In the Fox Searchlight movie, Fassbender bares it all, figuratively and literally. While George Clooney, upon beating Fassbender for best actor in a drama at the Golden Globes, made a crack about Shame ("I would like to thank Michael Fassbender for taking over the frontal nudity responsibility I had"), and his, um, generous endowments haven't gone unnoticed by the audience, Fassbender says he has only seen the movie once in whole at the Venice Film Festival with his dad. There, Fassbender jokes that his father was "very proud" when his full frontal scene came on screen. And while the actor was comfortable to chat about being in the buff for the film, any talk of an Oscar nom left him slightly fidgety. "It would just be a bonus, but of course I would take my mom down the red carpet," he says.
FASSENDER REVEALS NEW X-MEN DETAILS
The actor says he’s confident that Fox will make a follow up to Matthew Vaughn's critically acclaimed origins pic X-Men: First Class, in which he played a young Magneto. “I’m very proud that were able to pare it down and make it about relationships and the characters. The action sequences were there to support those relationships, as opposed to the other way around.
THE ACTOR ONCE LIVED WITH REJECTION, A HOLE IN HIS WINDOW
The son of two restaurant owners, Fassbender moved to London at 19 and attended the Drama Centre. "It took me a while to come to grips with how expensive London was. My parents helped me out, but we never had a lot of money," he says. "So it was very sticky the first three or four years between paying drama school fees and surviving. The first place I lived was a studio I shared with a Brazilian girl. We weren't seeing each other or anything, but I remember there was a big hole in the window and it was so cold in the winter." Fassbender's first acting role of note was in HBO's Band of Brothers, which aired in 2001. He was confident it would lead to other offers. It didn't. "I came to Los Angeles and did auditions for television. I made a terrible mess of most of them and I was quite intimidated," he recalls. "I felt very embarrassed and went back to London. I got British television jobs intermittently between the ages of 23 and 27, but it was very patchy." Between roles including a Guinness commercial (in which his character swims from Ireland to New York) and a one-off, Agatha Christie's Poirot, he took odd jobs to survive, unloading trucks or bartending. He even did market research. "I had to call people who had filed complaints about the Royal Mail and see if they were happy with how their grievances were dealt with. Most of the time they weren't," he says. All along, he says, "My goal was for acting to become my main income. I would say to myself, 'I'm good enough.' That became my mantra."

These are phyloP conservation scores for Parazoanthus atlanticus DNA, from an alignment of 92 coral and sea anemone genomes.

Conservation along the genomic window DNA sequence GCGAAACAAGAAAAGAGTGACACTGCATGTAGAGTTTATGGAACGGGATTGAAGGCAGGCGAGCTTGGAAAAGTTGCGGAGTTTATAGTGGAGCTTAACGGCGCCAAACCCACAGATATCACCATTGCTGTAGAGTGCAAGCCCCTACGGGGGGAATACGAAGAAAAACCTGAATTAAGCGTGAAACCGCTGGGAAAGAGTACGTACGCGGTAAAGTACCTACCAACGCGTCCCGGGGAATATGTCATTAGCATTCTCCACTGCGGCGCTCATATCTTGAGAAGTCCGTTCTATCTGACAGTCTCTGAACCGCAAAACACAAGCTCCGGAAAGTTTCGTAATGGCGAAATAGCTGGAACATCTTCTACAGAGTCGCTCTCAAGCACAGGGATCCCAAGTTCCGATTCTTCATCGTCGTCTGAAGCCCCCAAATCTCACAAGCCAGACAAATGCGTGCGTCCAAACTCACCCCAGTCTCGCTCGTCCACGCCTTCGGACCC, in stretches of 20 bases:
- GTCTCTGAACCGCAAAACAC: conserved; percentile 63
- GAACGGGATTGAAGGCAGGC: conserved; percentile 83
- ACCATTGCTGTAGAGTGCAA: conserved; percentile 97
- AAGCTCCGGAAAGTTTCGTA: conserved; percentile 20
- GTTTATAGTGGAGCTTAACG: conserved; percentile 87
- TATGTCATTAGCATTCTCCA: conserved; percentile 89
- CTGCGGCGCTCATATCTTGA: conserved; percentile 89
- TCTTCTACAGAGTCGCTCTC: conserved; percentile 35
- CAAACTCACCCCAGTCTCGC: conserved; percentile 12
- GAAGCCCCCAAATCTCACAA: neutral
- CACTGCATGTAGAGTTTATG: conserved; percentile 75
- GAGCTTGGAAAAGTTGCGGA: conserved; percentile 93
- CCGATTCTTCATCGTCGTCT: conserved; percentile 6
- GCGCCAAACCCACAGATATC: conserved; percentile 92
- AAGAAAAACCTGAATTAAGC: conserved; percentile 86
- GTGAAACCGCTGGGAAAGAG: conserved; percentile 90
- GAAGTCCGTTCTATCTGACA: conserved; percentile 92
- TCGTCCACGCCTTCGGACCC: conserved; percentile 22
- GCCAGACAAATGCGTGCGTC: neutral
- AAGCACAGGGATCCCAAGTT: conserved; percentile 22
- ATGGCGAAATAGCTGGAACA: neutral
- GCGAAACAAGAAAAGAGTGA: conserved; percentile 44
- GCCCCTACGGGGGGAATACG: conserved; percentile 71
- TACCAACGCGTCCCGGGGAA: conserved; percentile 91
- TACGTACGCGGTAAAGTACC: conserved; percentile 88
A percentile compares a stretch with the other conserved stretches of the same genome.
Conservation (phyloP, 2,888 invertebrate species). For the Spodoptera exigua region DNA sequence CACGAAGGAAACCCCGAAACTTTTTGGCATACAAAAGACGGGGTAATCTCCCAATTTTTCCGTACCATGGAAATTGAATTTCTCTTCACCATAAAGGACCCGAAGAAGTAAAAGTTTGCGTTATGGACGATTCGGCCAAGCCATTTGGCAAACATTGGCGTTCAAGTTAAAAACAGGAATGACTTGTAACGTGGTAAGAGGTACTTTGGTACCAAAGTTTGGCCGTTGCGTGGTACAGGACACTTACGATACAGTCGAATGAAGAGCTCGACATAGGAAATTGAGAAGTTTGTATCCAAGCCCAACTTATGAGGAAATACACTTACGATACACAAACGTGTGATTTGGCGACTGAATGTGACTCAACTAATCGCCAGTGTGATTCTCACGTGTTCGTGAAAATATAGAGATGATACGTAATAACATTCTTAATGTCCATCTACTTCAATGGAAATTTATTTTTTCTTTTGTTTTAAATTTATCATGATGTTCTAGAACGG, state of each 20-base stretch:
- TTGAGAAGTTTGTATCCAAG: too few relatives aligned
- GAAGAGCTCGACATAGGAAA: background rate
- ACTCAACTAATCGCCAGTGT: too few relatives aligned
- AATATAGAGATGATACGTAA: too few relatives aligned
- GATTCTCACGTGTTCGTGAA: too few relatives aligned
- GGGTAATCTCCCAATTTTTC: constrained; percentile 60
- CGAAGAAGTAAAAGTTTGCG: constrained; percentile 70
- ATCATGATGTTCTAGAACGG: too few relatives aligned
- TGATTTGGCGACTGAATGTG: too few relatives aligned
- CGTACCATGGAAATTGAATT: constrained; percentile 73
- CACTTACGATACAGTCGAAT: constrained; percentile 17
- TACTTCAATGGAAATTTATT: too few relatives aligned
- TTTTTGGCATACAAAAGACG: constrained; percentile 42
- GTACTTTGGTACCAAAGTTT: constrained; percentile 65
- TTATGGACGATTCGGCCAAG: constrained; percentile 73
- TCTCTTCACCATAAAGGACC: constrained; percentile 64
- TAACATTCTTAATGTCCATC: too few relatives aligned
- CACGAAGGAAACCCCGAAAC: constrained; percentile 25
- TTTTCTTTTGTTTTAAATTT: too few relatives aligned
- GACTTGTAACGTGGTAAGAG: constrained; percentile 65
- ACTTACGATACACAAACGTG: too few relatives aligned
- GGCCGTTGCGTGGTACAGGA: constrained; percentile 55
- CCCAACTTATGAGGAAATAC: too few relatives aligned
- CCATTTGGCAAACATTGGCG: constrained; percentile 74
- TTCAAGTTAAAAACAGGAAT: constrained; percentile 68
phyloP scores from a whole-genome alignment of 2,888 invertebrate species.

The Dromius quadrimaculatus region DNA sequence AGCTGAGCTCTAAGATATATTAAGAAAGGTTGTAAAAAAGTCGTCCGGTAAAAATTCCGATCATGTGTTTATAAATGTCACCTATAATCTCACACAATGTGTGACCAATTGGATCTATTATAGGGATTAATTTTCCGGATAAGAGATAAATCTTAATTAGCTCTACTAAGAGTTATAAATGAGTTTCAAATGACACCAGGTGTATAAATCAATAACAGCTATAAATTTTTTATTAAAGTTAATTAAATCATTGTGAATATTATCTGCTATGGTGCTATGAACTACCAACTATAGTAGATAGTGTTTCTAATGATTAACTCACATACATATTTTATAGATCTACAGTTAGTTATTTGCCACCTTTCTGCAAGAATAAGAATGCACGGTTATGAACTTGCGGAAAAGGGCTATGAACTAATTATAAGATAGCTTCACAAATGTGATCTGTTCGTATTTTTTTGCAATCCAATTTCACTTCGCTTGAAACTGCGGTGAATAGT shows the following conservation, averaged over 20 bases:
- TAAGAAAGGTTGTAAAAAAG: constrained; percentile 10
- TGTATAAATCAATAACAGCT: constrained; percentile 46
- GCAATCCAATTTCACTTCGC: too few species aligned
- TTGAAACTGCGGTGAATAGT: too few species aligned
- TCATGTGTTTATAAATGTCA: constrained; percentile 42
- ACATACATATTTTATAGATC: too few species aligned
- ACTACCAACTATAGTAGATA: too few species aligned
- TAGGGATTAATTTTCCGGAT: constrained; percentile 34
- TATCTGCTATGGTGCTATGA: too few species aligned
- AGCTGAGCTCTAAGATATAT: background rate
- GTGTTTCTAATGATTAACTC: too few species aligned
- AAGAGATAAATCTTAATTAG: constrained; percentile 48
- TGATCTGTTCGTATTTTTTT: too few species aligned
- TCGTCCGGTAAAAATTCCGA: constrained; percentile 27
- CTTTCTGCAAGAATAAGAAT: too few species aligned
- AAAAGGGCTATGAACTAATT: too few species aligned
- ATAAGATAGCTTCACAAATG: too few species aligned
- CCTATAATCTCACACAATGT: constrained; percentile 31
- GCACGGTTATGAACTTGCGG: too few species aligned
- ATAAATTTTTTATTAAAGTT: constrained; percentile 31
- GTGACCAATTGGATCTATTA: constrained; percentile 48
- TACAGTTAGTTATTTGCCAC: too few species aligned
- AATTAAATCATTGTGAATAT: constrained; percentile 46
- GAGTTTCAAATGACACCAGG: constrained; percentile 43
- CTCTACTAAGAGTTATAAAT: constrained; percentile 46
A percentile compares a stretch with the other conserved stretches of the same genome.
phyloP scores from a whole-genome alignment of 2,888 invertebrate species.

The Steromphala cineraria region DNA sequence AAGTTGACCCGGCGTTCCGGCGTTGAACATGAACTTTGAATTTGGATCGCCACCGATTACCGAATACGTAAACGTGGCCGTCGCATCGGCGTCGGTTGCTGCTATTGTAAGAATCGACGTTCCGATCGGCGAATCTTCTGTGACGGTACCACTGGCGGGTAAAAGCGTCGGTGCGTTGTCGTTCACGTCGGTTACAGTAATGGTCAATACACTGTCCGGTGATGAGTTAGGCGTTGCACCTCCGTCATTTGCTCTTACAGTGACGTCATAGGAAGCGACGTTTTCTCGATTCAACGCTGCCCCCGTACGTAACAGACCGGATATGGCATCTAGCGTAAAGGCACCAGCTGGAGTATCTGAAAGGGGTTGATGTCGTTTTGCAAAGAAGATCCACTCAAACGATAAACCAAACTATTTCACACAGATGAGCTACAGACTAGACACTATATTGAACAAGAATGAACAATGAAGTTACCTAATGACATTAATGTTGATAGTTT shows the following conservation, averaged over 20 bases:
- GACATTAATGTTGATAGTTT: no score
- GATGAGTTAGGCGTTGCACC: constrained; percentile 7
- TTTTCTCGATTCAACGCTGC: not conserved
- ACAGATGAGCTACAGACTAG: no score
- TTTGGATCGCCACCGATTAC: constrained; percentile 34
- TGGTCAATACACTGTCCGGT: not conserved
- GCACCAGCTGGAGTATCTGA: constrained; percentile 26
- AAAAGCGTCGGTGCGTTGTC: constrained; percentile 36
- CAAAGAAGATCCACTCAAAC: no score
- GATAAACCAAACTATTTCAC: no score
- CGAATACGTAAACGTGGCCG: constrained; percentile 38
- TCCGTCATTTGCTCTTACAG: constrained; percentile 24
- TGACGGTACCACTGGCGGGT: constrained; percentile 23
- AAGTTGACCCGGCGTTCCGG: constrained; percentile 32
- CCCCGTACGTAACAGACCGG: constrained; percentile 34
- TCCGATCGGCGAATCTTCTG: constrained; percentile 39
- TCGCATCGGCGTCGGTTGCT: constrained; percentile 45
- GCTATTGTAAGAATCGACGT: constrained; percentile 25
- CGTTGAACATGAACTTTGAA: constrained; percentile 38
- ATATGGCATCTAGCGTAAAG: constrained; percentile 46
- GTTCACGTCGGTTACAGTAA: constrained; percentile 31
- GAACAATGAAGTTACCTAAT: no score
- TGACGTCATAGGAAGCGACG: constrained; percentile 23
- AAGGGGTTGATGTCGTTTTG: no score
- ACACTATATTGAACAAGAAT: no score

SODERBERGH CAST FASSBENDER IN HAYWIRE DESPITE STUDIO'S INITIAL REJECTION
When director Steven Soderbergh told Relativity Media he wanted to cast Fassbender in Haywire, Relativity, which financed the action pic, balked. That was more than two years ago and the Irish-German actor still was relatively unknown in wider Hollywood circles. “I thought, ‘You should just be hoping he says yes,’ ” recalls Soderbergh. As for himself, the director already felt he was late to the Fassbender party. “I’d seen him in Hunger and Inglourious Basterds, and my reaction was, ‘This guy’s a movie star.’ It was blatantly obvious to me,” he says. Fassbender is only onscreen for about 10 minutes of Haywire — which opened in early January — but his performance is a highlight of the film. Soderbergh shot the scenes in Dublin and quickly learned three things: Fassbender is a consummate professional, a cinephile and a social butterfly. “He’s a blast. We’re out one night and it’s 3:30 a.m., and we’re in someone’s kitchen and Michael is singing. I’m like, ‘Dude, I gotta go,’ ” remembers Soderbergh. “The phrase Michael uses most often is, ‘So where are we going now?’ He’s the Duracell movie star.”
MARTIN SCORSESE, TOM ROTHMAN ARE AMONG HOLLYWOOD'S MANY FANS
Fassbender's next film will test his box office mettle, as he plays the character of David in Ridley Scott's return to the world of Alien, the highly-anticipated science-fiction opus Prometheus. But other than taking a role in McQueen's next film, Twelve Years a Slave, Fassbender confides he's been talking to Martin Scorsese (about what, he won't say) and also is working with writers to develop his own scripts. Says McQueen: "He's a game changer. He's got a vulnerability and sensuality that is very powerful. He's got an extraordinary femininity, while still being very much a man's man. That's what propels him to greater roles." Listening to Fox Filmed Entertainment chairman-CEO Tom Rothman, you can almost see the dollar signs in his eyes: "Michael is a Heisman Trophy triple threat a magnetic movie star, a supremely talented actor and a great guy."